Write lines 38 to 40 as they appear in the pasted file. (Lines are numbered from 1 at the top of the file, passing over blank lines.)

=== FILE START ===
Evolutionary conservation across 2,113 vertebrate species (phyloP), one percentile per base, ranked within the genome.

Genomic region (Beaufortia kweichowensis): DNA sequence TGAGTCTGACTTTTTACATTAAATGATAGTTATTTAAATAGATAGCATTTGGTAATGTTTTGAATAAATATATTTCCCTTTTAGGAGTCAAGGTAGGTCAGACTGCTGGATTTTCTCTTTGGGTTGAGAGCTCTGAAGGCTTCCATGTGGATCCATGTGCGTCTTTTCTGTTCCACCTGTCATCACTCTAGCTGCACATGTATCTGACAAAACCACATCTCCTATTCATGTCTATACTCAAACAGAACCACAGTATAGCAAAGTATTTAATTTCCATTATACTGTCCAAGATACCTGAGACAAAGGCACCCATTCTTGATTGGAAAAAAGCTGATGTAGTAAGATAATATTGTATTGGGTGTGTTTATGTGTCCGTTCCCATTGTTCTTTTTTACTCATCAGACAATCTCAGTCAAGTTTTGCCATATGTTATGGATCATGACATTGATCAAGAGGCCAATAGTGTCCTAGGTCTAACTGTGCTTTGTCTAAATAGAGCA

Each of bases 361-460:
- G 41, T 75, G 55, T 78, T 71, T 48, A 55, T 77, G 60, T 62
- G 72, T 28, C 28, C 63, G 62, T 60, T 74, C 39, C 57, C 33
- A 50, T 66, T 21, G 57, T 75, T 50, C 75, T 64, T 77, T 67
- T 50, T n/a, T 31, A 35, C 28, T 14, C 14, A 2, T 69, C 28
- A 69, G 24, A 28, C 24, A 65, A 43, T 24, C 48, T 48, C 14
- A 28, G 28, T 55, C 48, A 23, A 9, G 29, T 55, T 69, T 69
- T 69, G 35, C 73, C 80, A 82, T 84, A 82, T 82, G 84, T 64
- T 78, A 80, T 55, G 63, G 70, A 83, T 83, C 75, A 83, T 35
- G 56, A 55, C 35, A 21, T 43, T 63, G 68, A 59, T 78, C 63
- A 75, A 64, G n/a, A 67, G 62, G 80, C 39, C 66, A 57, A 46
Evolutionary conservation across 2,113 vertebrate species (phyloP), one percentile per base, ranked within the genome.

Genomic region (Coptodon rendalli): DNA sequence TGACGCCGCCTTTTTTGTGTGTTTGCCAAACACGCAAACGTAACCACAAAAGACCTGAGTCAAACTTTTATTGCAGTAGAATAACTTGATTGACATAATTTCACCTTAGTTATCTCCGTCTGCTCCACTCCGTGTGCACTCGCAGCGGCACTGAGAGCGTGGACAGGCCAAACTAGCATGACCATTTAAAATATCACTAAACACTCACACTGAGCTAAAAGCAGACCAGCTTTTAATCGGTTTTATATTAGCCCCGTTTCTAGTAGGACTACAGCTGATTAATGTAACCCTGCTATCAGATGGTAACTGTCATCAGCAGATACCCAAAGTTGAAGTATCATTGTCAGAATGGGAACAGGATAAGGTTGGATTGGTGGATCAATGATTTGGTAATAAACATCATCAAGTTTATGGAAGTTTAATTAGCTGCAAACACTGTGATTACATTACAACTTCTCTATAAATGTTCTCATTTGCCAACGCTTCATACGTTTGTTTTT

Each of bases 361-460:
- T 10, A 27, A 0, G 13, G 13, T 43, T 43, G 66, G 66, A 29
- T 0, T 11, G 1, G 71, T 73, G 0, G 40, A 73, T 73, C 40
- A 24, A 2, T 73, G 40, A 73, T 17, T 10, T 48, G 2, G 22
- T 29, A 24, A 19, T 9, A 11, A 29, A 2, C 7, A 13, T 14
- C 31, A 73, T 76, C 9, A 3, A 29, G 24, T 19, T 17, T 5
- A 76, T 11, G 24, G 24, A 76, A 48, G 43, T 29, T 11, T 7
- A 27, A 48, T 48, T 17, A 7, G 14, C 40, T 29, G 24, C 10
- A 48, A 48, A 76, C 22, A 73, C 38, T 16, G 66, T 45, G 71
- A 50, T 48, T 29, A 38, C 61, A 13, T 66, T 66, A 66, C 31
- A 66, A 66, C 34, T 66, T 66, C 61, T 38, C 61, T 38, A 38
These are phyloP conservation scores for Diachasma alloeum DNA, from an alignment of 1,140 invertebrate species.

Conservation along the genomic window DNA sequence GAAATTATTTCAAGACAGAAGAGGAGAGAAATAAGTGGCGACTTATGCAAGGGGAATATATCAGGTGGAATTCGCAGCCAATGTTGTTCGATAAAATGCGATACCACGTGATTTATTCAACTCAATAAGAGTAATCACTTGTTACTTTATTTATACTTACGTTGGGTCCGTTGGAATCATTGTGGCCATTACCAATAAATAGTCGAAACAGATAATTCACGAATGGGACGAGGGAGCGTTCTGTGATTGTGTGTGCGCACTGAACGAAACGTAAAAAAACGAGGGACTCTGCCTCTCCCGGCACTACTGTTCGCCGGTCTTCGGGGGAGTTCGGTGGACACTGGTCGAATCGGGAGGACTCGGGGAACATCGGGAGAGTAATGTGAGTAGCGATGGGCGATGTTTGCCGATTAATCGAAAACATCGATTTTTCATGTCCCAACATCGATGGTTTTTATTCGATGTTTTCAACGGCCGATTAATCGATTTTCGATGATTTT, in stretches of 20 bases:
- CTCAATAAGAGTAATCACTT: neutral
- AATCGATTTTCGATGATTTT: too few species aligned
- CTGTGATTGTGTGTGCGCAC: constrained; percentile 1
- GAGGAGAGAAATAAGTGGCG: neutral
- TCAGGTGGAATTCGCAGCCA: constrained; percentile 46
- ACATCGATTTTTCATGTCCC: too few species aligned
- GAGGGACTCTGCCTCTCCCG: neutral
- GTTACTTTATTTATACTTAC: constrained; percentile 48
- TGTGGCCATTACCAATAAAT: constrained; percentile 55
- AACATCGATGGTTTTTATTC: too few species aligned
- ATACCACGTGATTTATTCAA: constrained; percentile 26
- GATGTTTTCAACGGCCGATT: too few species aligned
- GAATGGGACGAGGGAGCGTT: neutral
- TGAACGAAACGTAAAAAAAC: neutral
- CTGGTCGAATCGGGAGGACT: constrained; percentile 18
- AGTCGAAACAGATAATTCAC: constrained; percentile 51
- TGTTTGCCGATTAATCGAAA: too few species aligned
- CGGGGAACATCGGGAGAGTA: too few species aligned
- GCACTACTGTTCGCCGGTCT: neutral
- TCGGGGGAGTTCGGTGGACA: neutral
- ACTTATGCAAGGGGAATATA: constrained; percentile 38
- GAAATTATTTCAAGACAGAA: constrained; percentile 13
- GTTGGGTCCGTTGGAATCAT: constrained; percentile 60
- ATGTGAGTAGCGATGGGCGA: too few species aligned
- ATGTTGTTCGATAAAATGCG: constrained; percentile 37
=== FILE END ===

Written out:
- AACATCGATGGTTTTTATTC: too few species aligned
- ATACCACGTGATTTATTCAA: constrained; percentile 26
- GATGTTTTCAACGGCCGATT: too few species aligned